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Manhattan home prices fall under $1 million as sellers cut deals

Upper East Side in Manhattan
Manhattan’s Upper East Side, with Central Park on the right. Some developers are trying to sell homes by offering to pay transfer or mansion taxes or provide such perks as a year of free butler or car service.
(Steve Dunwell / Getty Images)
Bloomberg

Manhattan home prices fell in the fourth quarter, with the median slipping to less than $1 million for the first time in three years. Ample inventory continued to allow buyers to demand sweeter deals.

Condo and co-op prices declined to $999,000 in the three months through December, a drop of 5.8% from a year earlier, appraiser Miller Samuel Inc. and brokerage Douglas Elliman Real Estate said in a report Thursday. Many apartments were sold for less than sellers originally sought, with an average discount of 6.2% from the last list price. That’s up from price cuts of 5.4% a year earlier.

It was the first time the median was less than $1 million since the third quarter of 2015, when it was $998,000.

The price decline is largely the result of shoppers having options. The inventory of existing homes on the market was up 17% from a year earlier. That’s given buyers greater negotiating power, and left sellers with no choice but to cut overly optimistic listing prices if they want to move properties.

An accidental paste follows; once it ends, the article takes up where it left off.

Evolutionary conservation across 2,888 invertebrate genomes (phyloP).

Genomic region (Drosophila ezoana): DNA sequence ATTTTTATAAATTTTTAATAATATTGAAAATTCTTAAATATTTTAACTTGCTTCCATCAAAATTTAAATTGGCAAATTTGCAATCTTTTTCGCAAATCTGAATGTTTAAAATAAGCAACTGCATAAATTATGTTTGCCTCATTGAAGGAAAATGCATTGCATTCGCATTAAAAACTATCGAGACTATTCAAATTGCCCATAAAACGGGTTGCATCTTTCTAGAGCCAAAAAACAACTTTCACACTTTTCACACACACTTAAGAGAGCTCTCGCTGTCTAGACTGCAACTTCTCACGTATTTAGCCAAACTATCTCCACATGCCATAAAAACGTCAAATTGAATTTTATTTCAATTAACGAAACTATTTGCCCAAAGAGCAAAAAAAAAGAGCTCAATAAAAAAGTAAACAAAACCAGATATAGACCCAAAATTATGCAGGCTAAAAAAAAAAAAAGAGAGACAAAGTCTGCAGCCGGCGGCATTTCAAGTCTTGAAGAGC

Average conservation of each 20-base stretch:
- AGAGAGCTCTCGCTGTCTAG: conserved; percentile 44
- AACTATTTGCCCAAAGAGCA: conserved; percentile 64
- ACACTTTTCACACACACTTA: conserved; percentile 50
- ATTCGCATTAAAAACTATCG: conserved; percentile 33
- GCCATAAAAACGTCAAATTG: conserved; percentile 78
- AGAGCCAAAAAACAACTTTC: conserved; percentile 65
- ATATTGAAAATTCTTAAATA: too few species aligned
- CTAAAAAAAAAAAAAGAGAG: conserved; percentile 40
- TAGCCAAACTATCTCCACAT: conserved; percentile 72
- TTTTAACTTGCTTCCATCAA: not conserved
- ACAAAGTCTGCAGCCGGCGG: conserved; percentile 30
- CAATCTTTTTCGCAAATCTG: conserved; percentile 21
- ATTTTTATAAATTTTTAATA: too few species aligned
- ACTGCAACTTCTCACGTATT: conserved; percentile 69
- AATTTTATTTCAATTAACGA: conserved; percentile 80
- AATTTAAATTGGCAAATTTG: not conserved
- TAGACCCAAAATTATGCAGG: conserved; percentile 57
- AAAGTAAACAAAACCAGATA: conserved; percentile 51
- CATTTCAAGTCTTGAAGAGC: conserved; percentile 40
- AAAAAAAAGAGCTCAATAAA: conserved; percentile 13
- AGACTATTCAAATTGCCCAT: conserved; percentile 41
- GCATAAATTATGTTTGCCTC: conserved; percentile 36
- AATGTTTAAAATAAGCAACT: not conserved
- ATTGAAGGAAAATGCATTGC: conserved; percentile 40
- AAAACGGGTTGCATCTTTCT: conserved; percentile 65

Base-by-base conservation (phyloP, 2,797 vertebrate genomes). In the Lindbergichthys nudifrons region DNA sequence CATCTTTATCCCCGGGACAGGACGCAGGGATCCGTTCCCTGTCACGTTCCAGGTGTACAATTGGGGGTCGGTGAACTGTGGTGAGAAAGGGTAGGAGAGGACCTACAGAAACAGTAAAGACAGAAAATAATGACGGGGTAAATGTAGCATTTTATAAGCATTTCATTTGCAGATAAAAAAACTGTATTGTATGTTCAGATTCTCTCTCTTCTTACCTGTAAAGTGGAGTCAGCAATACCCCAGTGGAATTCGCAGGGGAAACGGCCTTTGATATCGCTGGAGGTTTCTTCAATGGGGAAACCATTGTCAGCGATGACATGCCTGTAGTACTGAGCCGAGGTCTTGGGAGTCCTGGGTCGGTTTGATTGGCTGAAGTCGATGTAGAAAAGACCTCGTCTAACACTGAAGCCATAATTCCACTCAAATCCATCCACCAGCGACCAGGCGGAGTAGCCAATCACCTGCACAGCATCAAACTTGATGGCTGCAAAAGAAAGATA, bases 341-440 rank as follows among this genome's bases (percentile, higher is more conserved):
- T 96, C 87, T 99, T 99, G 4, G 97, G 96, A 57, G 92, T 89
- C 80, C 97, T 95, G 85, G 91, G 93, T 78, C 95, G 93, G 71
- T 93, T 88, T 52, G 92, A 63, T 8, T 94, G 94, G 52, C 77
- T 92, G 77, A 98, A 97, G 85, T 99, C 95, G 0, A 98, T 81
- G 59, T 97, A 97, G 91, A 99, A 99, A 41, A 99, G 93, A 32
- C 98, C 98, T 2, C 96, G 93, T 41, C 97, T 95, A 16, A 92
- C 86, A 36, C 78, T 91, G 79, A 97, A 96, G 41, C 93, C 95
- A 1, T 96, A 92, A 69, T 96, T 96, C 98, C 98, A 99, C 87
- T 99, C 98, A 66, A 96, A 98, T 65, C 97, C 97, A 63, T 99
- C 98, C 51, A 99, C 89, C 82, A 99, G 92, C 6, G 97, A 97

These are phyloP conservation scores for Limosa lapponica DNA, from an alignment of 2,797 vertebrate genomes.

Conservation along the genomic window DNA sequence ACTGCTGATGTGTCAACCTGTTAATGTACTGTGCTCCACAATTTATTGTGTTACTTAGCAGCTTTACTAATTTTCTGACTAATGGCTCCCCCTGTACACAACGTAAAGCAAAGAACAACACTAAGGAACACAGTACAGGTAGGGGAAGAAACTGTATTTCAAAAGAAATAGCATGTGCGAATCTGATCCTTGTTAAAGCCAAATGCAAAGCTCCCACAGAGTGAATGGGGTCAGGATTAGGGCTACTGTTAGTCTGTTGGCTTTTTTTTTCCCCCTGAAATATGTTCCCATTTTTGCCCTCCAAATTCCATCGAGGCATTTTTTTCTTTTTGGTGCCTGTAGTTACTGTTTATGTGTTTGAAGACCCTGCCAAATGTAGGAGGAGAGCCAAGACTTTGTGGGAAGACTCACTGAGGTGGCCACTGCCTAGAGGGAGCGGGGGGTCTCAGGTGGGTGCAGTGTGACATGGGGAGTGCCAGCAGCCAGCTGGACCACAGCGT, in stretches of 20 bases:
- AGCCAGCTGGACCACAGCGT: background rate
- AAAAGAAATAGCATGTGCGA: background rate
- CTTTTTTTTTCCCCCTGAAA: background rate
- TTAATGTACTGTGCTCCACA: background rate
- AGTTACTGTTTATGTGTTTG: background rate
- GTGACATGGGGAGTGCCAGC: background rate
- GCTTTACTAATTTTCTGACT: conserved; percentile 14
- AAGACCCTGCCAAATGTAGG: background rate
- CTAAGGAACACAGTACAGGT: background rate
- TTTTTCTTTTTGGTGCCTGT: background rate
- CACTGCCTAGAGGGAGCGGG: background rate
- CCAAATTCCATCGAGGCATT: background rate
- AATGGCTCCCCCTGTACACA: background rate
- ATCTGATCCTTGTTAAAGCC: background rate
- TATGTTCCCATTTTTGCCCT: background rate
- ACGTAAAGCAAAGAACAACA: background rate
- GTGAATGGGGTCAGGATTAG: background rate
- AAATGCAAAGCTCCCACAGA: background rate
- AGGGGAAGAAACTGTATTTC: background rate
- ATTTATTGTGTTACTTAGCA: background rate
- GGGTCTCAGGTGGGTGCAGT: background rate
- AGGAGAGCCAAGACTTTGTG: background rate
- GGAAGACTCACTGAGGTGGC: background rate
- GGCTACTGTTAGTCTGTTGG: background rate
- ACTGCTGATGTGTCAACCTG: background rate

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“We had a number of cases where a lot of people came back for second and third visits, and never made an offer, and it’s totally and completely tied to pricing,” said Steven James, chief executive officer of Douglas Elliman’s New York City division, in an interview. “Many sellers still have not gotten the message. I think many more sellers in 2018 got the message, and those who got the message sold.”

Studio and one-bedroom units continued to see the most inventory gains. For all apartments, it took 15% longer to sell a home in the fourth quarter than it did a year earlier, according to Miller Samuel and Douglas Elliman.

On top of a still-strong pipeline of newly built homes swelling inventory in the city, 2018 saw rising interest rates, new U.S. tax laws that further strained some homebuyers’ finances through caps on property-tax deductions and a stock market unkind to many investors.

As developers try to sell new homes, some are offering to pay transfer or mansion taxes, cover attorneys’ fees, or provide buyers such perks as a year of free butler or car service — giveaways “that you’ve never even heard of just a couple years ago,” said Matthew Hughes, a broker with Brown Harris Stevens.

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